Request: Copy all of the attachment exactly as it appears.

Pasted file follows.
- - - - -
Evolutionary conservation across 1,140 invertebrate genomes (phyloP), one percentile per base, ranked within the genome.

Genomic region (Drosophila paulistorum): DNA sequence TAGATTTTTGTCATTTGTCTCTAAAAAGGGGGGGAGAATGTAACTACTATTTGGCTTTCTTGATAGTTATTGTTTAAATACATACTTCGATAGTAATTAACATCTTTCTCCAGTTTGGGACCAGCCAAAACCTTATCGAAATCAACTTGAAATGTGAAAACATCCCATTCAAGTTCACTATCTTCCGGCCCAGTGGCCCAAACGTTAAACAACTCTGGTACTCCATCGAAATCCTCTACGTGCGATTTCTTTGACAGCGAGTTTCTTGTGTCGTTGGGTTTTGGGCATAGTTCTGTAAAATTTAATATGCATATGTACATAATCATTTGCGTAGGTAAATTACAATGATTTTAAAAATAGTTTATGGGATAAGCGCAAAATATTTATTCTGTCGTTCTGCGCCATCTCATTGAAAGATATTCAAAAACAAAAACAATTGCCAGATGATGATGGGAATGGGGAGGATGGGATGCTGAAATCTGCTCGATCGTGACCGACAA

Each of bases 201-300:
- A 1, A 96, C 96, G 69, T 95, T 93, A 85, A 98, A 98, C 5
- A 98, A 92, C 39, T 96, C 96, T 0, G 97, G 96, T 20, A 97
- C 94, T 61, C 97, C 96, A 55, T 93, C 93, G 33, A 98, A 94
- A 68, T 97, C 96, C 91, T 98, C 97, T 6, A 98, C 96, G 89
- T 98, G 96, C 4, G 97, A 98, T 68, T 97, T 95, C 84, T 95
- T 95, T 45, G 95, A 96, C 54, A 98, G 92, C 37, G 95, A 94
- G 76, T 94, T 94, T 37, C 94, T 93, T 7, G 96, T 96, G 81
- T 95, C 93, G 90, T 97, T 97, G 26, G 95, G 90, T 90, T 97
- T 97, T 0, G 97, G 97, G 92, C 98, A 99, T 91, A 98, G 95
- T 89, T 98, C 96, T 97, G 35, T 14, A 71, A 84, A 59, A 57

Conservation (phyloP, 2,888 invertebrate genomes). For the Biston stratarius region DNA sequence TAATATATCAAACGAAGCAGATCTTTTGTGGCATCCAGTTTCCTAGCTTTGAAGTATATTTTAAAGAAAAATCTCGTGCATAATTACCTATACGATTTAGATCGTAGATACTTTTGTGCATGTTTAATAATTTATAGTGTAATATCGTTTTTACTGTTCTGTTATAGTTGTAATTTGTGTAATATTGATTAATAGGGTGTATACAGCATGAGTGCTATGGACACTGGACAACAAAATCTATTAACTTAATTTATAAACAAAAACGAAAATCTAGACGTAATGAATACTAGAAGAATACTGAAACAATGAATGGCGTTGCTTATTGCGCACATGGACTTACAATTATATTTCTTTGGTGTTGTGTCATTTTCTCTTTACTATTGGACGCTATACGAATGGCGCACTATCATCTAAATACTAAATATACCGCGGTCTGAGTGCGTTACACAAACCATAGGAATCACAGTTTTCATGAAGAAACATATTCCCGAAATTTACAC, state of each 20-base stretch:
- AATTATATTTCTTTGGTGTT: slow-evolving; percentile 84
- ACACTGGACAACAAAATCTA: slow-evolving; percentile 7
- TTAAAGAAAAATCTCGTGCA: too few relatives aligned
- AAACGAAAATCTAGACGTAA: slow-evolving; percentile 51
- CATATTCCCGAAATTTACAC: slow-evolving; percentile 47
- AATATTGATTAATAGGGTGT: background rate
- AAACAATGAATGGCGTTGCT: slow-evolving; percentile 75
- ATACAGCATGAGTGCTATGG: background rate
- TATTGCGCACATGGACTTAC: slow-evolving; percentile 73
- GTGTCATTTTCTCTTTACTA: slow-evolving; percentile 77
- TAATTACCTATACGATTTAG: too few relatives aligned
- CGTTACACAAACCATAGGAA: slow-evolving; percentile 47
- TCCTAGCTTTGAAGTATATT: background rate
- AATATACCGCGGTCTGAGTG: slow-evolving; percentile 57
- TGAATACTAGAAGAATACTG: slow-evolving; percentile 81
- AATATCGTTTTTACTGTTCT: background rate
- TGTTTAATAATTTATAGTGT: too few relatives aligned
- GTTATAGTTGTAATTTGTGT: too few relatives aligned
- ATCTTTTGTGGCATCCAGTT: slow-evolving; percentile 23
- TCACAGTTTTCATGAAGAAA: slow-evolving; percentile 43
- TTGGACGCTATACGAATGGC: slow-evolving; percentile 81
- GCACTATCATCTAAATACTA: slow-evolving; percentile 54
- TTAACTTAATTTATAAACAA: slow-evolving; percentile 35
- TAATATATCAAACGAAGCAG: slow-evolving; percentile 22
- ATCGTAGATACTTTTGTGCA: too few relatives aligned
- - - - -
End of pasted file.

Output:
Evolutionary conservation across 1,140 invertebrate genomes (phyloP), one percentile per base, ranked within the genome.

Genomic region (Drosophila paulistorum): DNA sequence TAGATTTTTGTCATTTGTCTCTAAAAAGGGGGGGAGAATGTAACTACTATTTGGCTTTCTTGATAGTTATTGTTTAAATACATACTTCGATAGTAATTAACATCTTTCTCCAGTTTGGGACCAGCCAAAACCTTATCGAAATCAACTTGAAATGTGAAAACATCCCATTCAAGTTCACTATCTTCCGGCCCAGTGGCCCAAACGTTAAACAACTCTGGTACTCCATCGAAATCCTCTACGTGCGATTTCTTTGACAGCGAGTTTCTTGTGTCGTTGGGTTTTGGGCATAGTTCTGTAAAATTTAATATGCATATGTACATAATCATTTGCGTAGGTAAATTACAATGATTTTAAAAATAGTTTATGGGATAAGCGCAAAATATTTATTCTGTCGTTCTGCGCCATCTCATTGAAAGATATTCAAAAACAAAAACAATTGCCAGATGATGATGGGAATGGGGAGGATGGGATGCTGAAATCTGCTCGATCGTGACCGACAA

Each of bases 201-300:
- A 1, A 96, C 96, G 69, T 95, T 93, A 85, A 98, A 98, C 5
- A 98, A 92, C 39, T 96, C 96, T 0, G 97, G 96, T 20, A 97
- C 94, T 61, C 97, C 96, A 55, T 93, C 93, G 33, A 98, A 94
- A 68, T 97, C 96, C 91, T 98, C 97, T 6, A 98, C 96, G 89
- T 98, G 96, C 4, G 97, A 98, T 68, T 97, T 95, C 84, T 95
- T 95, T 45, G 95, A 96, C 54, A 98, G 92, C 37, G 95, A 94
- G 76, T 94, T 94, T 37, C 94, T 93, T 7, G 96, T 96, G 81
- T 95, C 93, G 90, T 97, T 97, G 26, G 95, G 90, T 90, T 97
- T 97, T 0, G 97, G 97, G 92, C 98, A 99, T 91, A 98, G 95
- T 89, T 98, C 96, T 97, G 35, T 14, A 71, A 84, A 59, A 57

Conservation (phyloP, 2,888 invertebrate genomes). For the Biston stratarius region DNA sequence TAATATATCAAACGAAGCAGATCTTTTGTGGCATCCAGTTTCCTAGCTTTGAAGTATATTTTAAAGAAAAATCTCGTGCATAATTACCTATACGATTTAGATCGTAGATACTTTTGTGCATGTTTAATAATTTATAGTGTAATATCGTTTTTACTGTTCTGTTATAGTTGTAATTTGTGTAATATTGATTAATAGGGTGTATACAGCATGAGTGCTATGGACACTGGACAACAAAATCTATTAACTTAATTTATAAACAAAAACGAAAATCTAGACGTAATGAATACTAGAAGAATACTGAAACAATGAATGGCGTTGCTTATTGCGCACATGGACTTACAATTATATTTCTTTGGTGTTGTGTCATTTTCTCTTTACTATTGGACGCTATACGAATGGCGCACTATCATCTAAATACTAAATATACCGCGGTCTGAGTGCGTTACACAAACCATAGGAATCACAGTTTTCATGAAGAAACATATTCCCGAAATTTACAC, state of each 20-base stretch:
- AATTATATTTCTTTGGTGTT: slow-evolving; percentile 84
- ACACTGGACAACAAAATCTA: slow-evolving; percentile 7
- TTAAAGAAAAATCTCGTGCA: too few relatives aligned
- AAACGAAAATCTAGACGTAA: slow-evolving; percentile 51
- CATATTCCCGAAATTTACAC: slow-evolving; percentile 47
- AATATTGATTAATAGGGTGT: background rate
- AAACAATGAATGGCGTTGCT: slow-evolving; percentile 75
- ATACAGCATGAGTGCTATGG: background rate
- TATTGCGCACATGGACTTAC: slow-evolving; percentile 73
- GTGTCATTTTCTCTTTACTA: slow-evolving; percentile 77
- TAATTACCTATACGATTTAG: too few relatives aligned
- CGTTACACAAACCATAGGAA: slow-evolving; percentile 47
- TCCTAGCTTTGAAGTATATT: background rate
- AATATACCGCGGTCTGAGTG: slow-evolving; percentile 57
- TGAATACTAGAAGAATACTG: slow-evolving; percentile 81
- AATATCGTTTTTACTGTTCT: background rate
- TGTTTAATAATTTATAGTGT: too few relatives aligned
- GTTATAGTTGTAATTTGTGT: too few relatives aligned
- ATCTTTTGTGGCATCCAGTT: slow-evolving; percentile 23
- TCACAGTTTTCATGAAGAAA: slow-evolving; percentile 43
- TTGGACGCTATACGAATGGC: slow-evolving; percentile 81
- GCACTATCATCTAAATACTA: slow-evolving; percentile 54
- TTAACTTAATTTATAAACAA: slow-evolving; percentile 35
- TAATATATCAAACGAAGCAG: slow-evolving; percentile 22
- ATCGTAGATACTTTTGTGCA: too few relatives aligned